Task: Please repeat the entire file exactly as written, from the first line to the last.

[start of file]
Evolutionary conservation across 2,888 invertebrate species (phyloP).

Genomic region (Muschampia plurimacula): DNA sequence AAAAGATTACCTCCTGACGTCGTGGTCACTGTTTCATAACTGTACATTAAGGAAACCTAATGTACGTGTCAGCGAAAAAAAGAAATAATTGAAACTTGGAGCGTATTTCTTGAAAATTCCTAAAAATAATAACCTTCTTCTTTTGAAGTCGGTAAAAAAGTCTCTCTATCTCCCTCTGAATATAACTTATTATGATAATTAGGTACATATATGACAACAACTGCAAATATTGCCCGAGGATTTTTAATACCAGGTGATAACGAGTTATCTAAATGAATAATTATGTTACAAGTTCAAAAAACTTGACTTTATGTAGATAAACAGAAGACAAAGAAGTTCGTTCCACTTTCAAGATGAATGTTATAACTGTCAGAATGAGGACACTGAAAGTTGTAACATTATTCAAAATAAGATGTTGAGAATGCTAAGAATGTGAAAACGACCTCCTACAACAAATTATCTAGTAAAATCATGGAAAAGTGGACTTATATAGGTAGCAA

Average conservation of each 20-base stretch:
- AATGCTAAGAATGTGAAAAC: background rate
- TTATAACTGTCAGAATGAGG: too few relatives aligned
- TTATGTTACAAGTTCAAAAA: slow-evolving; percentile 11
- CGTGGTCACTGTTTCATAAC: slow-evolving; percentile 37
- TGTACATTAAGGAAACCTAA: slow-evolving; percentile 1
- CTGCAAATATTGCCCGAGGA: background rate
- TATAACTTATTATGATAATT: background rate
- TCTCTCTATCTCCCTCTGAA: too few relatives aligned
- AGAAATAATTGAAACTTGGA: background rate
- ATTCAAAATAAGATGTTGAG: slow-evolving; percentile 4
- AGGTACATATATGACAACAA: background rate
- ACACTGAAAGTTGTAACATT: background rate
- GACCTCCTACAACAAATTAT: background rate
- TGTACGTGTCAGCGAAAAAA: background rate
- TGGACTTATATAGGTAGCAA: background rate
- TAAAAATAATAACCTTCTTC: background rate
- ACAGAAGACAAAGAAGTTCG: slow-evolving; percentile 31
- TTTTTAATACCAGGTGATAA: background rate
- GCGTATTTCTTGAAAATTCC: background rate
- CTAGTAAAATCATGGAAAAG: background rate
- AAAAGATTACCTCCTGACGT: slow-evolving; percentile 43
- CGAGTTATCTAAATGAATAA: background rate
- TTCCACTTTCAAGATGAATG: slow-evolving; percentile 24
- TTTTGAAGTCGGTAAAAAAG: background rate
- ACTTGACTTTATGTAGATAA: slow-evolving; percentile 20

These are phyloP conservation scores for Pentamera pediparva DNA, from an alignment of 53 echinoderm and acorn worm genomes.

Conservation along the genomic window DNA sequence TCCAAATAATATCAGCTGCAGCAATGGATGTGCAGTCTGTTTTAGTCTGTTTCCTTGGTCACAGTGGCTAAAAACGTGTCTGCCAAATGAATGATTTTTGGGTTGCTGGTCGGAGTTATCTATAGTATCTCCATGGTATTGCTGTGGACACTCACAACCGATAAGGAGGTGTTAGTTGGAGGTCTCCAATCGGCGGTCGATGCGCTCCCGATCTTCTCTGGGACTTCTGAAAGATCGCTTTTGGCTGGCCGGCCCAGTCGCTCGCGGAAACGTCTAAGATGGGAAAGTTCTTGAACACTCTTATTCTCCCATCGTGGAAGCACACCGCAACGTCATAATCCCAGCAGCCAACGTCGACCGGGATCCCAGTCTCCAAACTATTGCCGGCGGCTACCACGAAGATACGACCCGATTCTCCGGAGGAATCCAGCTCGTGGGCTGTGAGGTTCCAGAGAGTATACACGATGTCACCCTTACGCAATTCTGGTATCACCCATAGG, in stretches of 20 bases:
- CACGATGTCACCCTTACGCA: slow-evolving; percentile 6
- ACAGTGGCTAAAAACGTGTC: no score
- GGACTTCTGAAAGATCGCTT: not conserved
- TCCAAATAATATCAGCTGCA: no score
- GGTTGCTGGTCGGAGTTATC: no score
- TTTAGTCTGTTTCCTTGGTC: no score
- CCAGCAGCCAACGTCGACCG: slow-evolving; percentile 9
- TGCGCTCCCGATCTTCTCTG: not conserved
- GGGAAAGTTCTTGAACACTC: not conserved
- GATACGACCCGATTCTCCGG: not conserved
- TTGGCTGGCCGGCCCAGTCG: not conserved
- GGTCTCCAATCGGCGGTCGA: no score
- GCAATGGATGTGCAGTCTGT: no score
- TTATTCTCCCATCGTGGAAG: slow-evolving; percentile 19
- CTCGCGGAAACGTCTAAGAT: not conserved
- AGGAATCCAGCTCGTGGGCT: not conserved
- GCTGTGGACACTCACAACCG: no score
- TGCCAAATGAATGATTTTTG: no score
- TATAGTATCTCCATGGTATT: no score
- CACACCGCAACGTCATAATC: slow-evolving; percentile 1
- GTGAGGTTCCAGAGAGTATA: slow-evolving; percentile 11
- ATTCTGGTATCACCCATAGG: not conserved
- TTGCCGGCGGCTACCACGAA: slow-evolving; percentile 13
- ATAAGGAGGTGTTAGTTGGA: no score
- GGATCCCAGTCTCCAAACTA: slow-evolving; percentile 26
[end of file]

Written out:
Evolutionary conservation across 2,888 invertebrate species (phyloP).

Genomic region (Muschampia plurimacula): DNA sequence AAAAGATTACCTCCTGACGTCGTGGTCACTGTTTCATAACTGTACATTAAGGAAACCTAATGTACGTGTCAGCGAAAAAAAGAAATAATTGAAACTTGGAGCGTATTTCTTGAAAATTCCTAAAAATAATAACCTTCTTCTTTTGAAGTCGGTAAAAAAGTCTCTCTATCTCCCTCTGAATATAACTTATTATGATAATTAGGTACATATATGACAACAACTGCAAATATTGCCCGAGGATTTTTAATACCAGGTGATAACGAGTTATCTAAATGAATAATTATGTTACAAGTTCAAAAAACTTGACTTTATGTAGATAAACAGAAGACAAAGAAGTTCGTTCCACTTTCAAGATGAATGTTATAACTGTCAGAATGAGGACACTGAAAGTTGTAACATTATTCAAAATAAGATGTTGAGAATGCTAAGAATGTGAAAACGACCTCCTACAACAAATTATCTAGTAAAATCATGGAAAAGTGGACTTATATAGGTAGCAA

Average conservation of each 20-base stretch:
- AATGCTAAGAATGTGAAAAC: background rate
- TTATAACTGTCAGAATGAGG: too few relatives aligned
- TTATGTTACAAGTTCAAAAA: slow-evolving; percentile 11
- CGTGGTCACTGTTTCATAAC: slow-evolving; percentile 37
- TGTACATTAAGGAAACCTAA: slow-evolving; percentile 1
- CTGCAAATATTGCCCGAGGA: background rate
- TATAACTTATTATGATAATT: background rate
- TCTCTCTATCTCCCTCTGAA: too few relatives aligned
- AGAAATAATTGAAACTTGGA: background rate
- ATTCAAAATAAGATGTTGAG: slow-evolving; percentile 4
- AGGTACATATATGACAACAA: background rate
- ACACTGAAAGTTGTAACATT: background rate
- GACCTCCTACAACAAATTAT: background rate
- TGTACGTGTCAGCGAAAAAA: background rate
- TGGACTTATATAGGTAGCAA: background rate
- TAAAAATAATAACCTTCTTC: background rate
- ACAGAAGACAAAGAAGTTCG: slow-evolving; percentile 31
- TTTTTAATACCAGGTGATAA: background rate
- GCGTATTTCTTGAAAATTCC: background rate
- CTAGTAAAATCATGGAAAAG: background rate
- AAAAGATTACCTCCTGACGT: slow-evolving; percentile 43
- CGAGTTATCTAAATGAATAA: background rate
- TTCCACTTTCAAGATGAATG: slow-evolving; percentile 24
- TTTTGAAGTCGGTAAAAAAG: background rate
- ACTTGACTTTATGTAGATAA: slow-evolving; percentile 20

These are phyloP conservation scores for Pentamera pediparva DNA, from an alignment of 53 echinoderm and acorn worm genomes.

Conservation along the genomic window DNA sequence TCCAAATAATATCAGCTGCAGCAATGGATGTGCAGTCTGTTTTAGTCTGTTTCCTTGGTCACAGTGGCTAAAAACGTGTCTGCCAAATGAATGATTTTTGGGTTGCTGGTCGGAGTTATCTATAGTATCTCCATGGTATTGCTGTGGACACTCACAACCGATAAGGAGGTGTTAGTTGGAGGTCTCCAATCGGCGGTCGATGCGCTCCCGATCTTCTCTGGGACTTCTGAAAGATCGCTTTTGGCTGGCCGGCCCAGTCGCTCGCGGAAACGTCTAAGATGGGAAAGTTCTTGAACACTCTTATTCTCCCATCGTGGAAGCACACCGCAACGTCATAATCCCAGCAGCCAACGTCGACCGGGATCCCAGTCTCCAAACTATTGCCGGCGGCTACCACGAAGATACGACCCGATTCTCCGGAGGAATCCAGCTCGTGGGCTGTGAGGTTCCAGAGAGTATACACGATGTCACCCTTACGCAATTCTGGTATCACCCATAGG, in stretches of 20 bases:
- CACGATGTCACCCTTACGCA: slow-evolving; percentile 6
- ACAGTGGCTAAAAACGTGTC: no score
- GGACTTCTGAAAGATCGCTT: not conserved
- TCCAAATAATATCAGCTGCA: no score
- GGTTGCTGGTCGGAGTTATC: no score
- TTTAGTCTGTTTCCTTGGTC: no score
- CCAGCAGCCAACGTCGACCG: slow-evolving; percentile 9
- TGCGCTCCCGATCTTCTCTG: not conserved
- GGGAAAGTTCTTGAACACTC: not conserved
- GATACGACCCGATTCTCCGG: not conserved
- TTGGCTGGCCGGCCCAGTCG: not conserved
- GGTCTCCAATCGGCGGTCGA: no score
- GCAATGGATGTGCAGTCTGT: no score
- TTATTCTCCCATCGTGGAAG: slow-evolving; percentile 19
- CTCGCGGAAACGTCTAAGAT: not conserved
- AGGAATCCAGCTCGTGGGCT: not conserved
- GCTGTGGACACTCACAACCG: no score
- TGCCAAATGAATGATTTTTG: no score
- TATAGTATCTCCATGGTATT: no score
- CACACCGCAACGTCATAATC: slow-evolving; percentile 1
- GTGAGGTTCCAGAGAGTATA: slow-evolving; percentile 11
- ATTCTGGTATCACCCATAGG: not conserved
- TTGCCGGCGGCTACCACGAA: slow-evolving; percentile 13
- ATAAGGAGGTGTTAGTTGGA: no score
- GGATCCCAGTCTCCAAACTA: slow-evolving; percentile 26